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Volume 1, Issue 3
Autumn 2005:

The Art of Travel, by Alain de Botton

Review by: Ed Scofield

Cell 2 Soul. 2005 Autumn; 1(3):a9

Pantheon (2002); 225 pages, Illustrated; ISBN: 0375420827

I found this little book by accident in my local library and was initially intrigued by its title, and then by its size. Books on travel are usually large, often very large. I wondered: how could lessons on the "art" of travel be condensed into such a very small book?

I confess that initially I found the book somewhat irritating. The author is ambivalent about travel, and this, in many ways, sets the book's tone. Yet, despite this, as I read on, his unusual viewpoint began to get under my skin, and started to resonate with some of my own attitudes and feelings towards travel.

As an artist, when I travel to a new place I usually set out with pretty well-formed ideas about what I'd like to paint. This is based upon books, pictures, conversations, and paintings of other artists. Often, almost always, the pictures I paint at the beginning don't come out very well. I have to go through some degree of pain, discomfort, even disillusionment before good pictures materialize. This was particularly true when I painted in Aix and Avignon several years ago! Good things started to happen after I disengaged from preconception.

Describing how different well-known artists and writers have been affected by travel is the central theme in De Botton's (pronounced d' boh-TAHN) book. How the creative imagination has been affected by travel, both pro and con, makes for often fascinating reading. Consider the people whose travel experiences are explored in this little book: Edward Hopper, Baudelaire, Flaubert, von Humboldt, Van Gogh, Wordsworth and Ruskin.

Travel seems to be the time when people go to change their mood, because they change locations. Describing the result of his travels to Barbados for this purpose, de Botton discovered "...a momentous but until then overlooked fact that was making itself apparent: I had brought myself to the island."

"With vacations" he continues, "there are two strands of desire. On the one hand, there is the desire for relaxation, which is almost a Zen type of emptying your mind, a freedom from anxiety and stress, etc. Then there is the idea of stimulation. Most of the time, people run those two things together, and they're completely incompatible." Asked in a recent interview to summarize The Art of Travel in 15 seconds, he answered, "It's about the different kinds of beauty that are available in different places and why we search for them — and the obstacles that get in the way of that beauty."

Baudelaire dreamt of escaping the gray, cloudy skies of northern France for "somewhere with warmer weather, a place in the 'legendary couplet from L'Invitation au Voyage, where everything would be 'ordre et beauté/luxe, calme et volupté'." After many attempts to find it, he sarcastically wrote:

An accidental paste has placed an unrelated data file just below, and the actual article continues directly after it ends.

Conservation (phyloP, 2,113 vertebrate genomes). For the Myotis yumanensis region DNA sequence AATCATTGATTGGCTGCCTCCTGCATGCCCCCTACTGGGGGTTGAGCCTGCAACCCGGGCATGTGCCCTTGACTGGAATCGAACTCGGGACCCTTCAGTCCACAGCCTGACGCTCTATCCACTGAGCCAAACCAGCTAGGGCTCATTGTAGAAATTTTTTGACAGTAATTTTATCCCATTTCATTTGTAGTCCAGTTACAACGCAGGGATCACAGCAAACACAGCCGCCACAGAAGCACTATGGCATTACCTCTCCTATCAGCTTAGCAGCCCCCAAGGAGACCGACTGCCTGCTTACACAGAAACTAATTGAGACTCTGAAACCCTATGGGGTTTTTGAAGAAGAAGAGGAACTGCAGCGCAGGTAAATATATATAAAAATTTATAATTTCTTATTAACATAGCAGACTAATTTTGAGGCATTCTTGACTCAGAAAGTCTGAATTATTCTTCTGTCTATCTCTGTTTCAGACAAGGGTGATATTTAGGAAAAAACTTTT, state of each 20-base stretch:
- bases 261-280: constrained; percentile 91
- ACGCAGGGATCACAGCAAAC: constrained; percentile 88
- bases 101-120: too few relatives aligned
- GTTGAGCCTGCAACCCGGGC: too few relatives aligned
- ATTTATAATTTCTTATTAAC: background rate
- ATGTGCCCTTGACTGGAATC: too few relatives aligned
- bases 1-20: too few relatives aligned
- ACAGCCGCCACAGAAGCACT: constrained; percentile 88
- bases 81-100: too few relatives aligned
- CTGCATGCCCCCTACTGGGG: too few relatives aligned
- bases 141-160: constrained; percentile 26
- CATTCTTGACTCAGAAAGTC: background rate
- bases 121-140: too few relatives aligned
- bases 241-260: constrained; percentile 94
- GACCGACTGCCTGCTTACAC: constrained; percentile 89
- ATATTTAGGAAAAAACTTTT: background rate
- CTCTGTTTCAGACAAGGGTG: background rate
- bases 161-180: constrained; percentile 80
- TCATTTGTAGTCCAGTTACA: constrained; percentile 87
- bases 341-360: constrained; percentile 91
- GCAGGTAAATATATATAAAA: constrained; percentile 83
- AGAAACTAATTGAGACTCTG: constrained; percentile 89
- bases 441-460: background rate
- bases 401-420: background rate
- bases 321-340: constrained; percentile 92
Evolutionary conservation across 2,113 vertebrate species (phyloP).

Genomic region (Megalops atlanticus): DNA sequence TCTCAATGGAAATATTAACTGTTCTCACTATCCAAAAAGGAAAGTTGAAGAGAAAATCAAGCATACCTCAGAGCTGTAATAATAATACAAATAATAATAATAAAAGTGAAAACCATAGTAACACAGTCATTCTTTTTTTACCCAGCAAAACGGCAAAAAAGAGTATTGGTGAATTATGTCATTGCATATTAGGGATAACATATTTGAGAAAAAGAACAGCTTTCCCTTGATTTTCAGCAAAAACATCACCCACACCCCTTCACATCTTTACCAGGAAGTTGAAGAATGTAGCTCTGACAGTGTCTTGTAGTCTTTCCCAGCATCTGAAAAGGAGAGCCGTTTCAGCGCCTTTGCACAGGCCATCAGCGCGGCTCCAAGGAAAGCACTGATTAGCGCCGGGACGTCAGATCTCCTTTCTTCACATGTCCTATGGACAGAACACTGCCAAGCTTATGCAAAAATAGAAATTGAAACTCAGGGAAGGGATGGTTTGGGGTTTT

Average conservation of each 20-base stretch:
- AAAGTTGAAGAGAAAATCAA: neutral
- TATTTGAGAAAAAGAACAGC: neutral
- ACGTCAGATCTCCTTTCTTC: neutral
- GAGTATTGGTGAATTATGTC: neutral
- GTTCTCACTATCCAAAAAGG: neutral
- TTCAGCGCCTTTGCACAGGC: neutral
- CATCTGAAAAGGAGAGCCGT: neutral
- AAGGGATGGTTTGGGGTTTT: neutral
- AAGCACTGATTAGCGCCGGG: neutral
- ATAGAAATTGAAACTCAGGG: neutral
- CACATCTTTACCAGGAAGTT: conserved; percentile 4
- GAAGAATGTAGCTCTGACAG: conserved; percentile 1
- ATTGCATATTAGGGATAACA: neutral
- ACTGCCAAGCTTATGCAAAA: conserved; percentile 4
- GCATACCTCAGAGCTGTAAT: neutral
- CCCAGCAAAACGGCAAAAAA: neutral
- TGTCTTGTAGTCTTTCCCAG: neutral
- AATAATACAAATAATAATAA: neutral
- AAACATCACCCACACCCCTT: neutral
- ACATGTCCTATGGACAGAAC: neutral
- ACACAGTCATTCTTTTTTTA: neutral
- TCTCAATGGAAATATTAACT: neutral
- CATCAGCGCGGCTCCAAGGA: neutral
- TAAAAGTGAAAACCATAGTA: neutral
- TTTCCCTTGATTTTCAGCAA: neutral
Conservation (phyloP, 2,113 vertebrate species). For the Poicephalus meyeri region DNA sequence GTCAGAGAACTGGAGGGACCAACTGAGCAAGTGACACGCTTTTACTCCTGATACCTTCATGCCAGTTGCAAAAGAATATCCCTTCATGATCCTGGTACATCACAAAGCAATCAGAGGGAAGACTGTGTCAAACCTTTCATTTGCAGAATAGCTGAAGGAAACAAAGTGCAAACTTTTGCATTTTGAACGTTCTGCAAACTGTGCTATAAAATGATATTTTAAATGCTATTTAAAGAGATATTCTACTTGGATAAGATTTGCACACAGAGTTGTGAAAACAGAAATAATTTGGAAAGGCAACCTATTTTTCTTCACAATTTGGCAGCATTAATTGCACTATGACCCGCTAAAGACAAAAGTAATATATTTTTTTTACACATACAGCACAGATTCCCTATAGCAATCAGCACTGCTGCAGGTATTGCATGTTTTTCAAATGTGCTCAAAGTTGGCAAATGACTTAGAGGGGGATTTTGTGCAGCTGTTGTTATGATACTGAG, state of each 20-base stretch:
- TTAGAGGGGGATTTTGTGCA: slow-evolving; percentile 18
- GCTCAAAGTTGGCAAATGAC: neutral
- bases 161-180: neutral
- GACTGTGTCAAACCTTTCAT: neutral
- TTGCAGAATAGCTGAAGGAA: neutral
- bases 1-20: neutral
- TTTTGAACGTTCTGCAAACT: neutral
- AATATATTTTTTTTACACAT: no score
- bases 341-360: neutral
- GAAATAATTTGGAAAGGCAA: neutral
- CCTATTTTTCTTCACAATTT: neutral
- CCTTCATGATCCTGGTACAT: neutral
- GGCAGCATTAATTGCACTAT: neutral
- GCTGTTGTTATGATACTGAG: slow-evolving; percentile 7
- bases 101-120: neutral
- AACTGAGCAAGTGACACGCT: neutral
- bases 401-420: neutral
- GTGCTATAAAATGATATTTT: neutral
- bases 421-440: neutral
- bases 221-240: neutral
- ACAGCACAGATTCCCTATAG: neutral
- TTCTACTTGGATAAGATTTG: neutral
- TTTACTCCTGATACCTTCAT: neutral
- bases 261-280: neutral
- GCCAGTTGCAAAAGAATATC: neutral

We saw stars
And waves; we saw sands, too
And despite many crises and unforseen disasters,
We were often bored, just as we were here.

Baudelaire's compromise with his lifelong ambivalence toward travel was that he felt more at home in transient places — harbors, docks, railway stations, trains, ships and hotel rooms — than in his own dwelling.

De Botton observes: "Journeys are often the midwives of thought." Edward Hopper, so identified in our minds as an artist of places in New York and New England, paradoxically depicted loneliness in figures that seem far from home. Hopper, stereotyped as someone who rarely left New York City or his haunts in New England, actually crossed America five times between 1941 and 1955. He always stayed in roadside places, eating in roadside diners and restaurants. In these ignored, homely and overlooked landscapes he found poetry. His paintings (and their resonant titles) suggest a consistent interest in five different peripatetic places: hotels, road and gas stations, diners and cafeterias, views from trains. "In Hopper's art" notes De Botton, "the figures are not the opponents of home per se. It is simply that, in a variety of undefined ways, home appears to have betrayed them, forcing them out into the night, or on the road."

Edward Hopper's house on Cape Cod, painted by Mr. Scofield

He raises the question: how to preserve the feeling stirred by some encounter with beauty? Moderns would use a camera of course, but Ruskin offers an alternative answer: by writing and, above all, by drawing and sketching. Ruskin wrote: "Your art is to be the praise of a shell or a stone." Ruskin preserved a feeling towards a scene (or a stone) in "word painting" as he put it.

De Botton is the author of two other recently published and bestselling books: How Proust Can Change Your Life and The Consolations of Philosophy. Both of these books were filmed for television in England. Ralph Fiennes who played Proust was recently asked about a passage in Consolations of Philosophy concerning a list of "dream acquisitions," and if he had acquired anything on his list. He answered, "The private, jet? The villa? No, no. A fascinating theory of Epicurus goes to the heart of Western materialist society, the idea that you could have more, but what are the right things to have?"

Such choices, including where and why we choose to travel are not easy to make. De Botton seems to hold that knowing how to look is what, in the end, makes travel rewarding and satisfying.

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